Hakim, Jamie. “Affect and Popular Zionism in the British Jewish Community after 1967.” European Journal of Cultural Studies 18.6 (2015): 672-89.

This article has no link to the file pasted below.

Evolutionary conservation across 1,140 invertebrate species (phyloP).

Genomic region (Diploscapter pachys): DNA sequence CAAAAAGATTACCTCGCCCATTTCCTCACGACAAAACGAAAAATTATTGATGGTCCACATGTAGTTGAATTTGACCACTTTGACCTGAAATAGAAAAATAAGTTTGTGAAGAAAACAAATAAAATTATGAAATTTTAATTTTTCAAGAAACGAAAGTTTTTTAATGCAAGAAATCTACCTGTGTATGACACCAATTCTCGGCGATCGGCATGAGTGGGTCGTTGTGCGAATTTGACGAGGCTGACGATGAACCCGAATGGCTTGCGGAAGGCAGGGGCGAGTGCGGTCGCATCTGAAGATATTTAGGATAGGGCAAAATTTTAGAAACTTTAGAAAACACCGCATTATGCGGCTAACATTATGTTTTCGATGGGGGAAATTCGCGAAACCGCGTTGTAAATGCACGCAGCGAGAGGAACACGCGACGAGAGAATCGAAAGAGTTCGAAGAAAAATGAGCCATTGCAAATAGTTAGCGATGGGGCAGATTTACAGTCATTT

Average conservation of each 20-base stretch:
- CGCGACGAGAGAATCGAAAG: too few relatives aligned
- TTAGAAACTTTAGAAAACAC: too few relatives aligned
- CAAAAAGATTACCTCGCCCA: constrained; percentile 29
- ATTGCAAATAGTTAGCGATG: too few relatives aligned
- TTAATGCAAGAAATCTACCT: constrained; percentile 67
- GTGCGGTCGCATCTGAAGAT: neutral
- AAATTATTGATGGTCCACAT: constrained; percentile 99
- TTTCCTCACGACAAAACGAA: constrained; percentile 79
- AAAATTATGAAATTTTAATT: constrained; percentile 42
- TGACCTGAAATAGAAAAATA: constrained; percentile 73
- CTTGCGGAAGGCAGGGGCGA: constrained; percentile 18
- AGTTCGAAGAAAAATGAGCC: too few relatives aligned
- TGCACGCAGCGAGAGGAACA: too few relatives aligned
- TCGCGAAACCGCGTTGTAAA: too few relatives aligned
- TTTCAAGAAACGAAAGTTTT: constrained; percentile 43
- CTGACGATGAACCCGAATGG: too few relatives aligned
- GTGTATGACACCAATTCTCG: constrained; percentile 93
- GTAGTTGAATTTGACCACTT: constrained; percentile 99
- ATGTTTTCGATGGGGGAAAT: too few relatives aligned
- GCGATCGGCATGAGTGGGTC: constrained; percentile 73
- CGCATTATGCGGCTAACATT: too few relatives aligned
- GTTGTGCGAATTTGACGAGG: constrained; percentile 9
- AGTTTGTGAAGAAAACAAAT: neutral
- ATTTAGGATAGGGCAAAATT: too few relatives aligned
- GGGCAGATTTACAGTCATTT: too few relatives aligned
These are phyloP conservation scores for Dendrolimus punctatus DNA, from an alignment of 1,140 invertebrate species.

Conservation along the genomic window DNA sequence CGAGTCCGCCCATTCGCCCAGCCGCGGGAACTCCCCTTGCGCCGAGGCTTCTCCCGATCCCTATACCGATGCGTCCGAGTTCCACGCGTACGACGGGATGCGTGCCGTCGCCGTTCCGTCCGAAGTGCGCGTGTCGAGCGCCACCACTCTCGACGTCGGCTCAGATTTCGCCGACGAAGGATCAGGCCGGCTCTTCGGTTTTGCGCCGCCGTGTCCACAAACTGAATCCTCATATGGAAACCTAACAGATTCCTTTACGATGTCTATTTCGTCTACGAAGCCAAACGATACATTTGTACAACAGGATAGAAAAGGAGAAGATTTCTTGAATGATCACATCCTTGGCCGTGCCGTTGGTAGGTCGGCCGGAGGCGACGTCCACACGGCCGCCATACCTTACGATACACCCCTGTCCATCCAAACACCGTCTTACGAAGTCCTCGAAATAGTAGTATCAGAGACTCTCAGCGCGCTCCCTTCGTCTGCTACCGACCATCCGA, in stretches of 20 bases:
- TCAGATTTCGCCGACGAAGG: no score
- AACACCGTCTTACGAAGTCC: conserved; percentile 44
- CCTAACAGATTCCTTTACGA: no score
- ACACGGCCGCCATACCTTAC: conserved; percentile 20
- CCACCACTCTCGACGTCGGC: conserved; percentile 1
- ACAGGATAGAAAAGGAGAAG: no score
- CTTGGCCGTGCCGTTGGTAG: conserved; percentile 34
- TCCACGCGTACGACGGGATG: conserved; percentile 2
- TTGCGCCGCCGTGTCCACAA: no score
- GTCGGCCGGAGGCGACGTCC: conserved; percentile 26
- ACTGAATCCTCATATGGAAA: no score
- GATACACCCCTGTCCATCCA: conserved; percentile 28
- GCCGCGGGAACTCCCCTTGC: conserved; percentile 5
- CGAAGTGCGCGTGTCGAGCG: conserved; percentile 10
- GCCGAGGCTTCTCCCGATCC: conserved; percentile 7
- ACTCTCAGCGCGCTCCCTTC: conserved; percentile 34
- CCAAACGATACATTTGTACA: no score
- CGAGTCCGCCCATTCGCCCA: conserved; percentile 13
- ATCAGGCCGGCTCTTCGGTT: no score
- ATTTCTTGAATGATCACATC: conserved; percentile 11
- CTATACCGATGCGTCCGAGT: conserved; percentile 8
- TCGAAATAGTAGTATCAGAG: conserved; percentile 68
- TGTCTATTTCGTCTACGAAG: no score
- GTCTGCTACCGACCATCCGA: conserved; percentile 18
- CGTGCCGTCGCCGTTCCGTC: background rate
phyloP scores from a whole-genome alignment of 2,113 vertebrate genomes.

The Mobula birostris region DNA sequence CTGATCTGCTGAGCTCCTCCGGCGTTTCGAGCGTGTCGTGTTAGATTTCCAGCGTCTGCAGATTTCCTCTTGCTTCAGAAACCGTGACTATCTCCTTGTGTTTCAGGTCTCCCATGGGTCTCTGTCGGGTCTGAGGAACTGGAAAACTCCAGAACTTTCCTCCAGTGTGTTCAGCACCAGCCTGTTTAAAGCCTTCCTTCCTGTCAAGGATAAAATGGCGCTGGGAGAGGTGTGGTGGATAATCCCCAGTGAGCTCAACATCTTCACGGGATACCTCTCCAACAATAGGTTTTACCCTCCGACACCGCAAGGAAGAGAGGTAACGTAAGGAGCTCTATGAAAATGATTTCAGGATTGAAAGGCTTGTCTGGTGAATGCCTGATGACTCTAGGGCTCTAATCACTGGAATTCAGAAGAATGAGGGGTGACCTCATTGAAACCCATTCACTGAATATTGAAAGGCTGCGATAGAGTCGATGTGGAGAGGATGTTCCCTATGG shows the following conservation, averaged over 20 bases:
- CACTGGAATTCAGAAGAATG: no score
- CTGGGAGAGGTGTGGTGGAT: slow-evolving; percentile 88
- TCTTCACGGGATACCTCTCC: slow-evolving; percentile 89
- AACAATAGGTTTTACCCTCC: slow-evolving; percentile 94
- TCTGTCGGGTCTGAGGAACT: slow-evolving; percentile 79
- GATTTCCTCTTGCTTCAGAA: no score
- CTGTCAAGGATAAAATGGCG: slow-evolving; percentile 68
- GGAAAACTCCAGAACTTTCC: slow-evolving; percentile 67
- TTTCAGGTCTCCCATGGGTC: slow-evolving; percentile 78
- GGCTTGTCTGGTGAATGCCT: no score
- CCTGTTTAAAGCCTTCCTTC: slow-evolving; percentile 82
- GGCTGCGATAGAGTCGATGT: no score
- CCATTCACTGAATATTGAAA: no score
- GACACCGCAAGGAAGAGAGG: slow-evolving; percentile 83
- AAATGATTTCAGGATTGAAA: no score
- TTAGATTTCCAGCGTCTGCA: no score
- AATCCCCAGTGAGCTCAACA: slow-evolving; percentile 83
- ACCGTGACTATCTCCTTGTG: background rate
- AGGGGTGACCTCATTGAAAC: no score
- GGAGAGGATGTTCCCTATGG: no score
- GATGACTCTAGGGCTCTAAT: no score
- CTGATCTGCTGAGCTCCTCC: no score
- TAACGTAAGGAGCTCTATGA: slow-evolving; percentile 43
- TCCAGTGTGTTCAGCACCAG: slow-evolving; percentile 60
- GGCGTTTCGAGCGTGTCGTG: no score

It is widely accepted within Jewish historiography that the ‘Six Day War’ (1967) had a profound effect on the British Jewish community’s relationship with Israel and Zionism. While this scholarship touches on the affective nature of this relationship, it rarely gives this aspect sustained consideration. Instead of seeing Zionism as an ideology or a political movement, this article argues that the hegemonic way that Zionism has existed within British Jewry since 1967 is as an affective disposition primarily lived out on the planes of popular culture and the British Jewish everyday. As such, it can be more accurately labelled Popular Zionism. In order to make this argument, this article uses a theoretical framework developed by Lawrence Grossberg that brings the thought of Gilles Deleuze and Felix Guattari to bear on British cultural studies and supports it by drawing on 12 semi-structured interviews with British Jews and original archival material.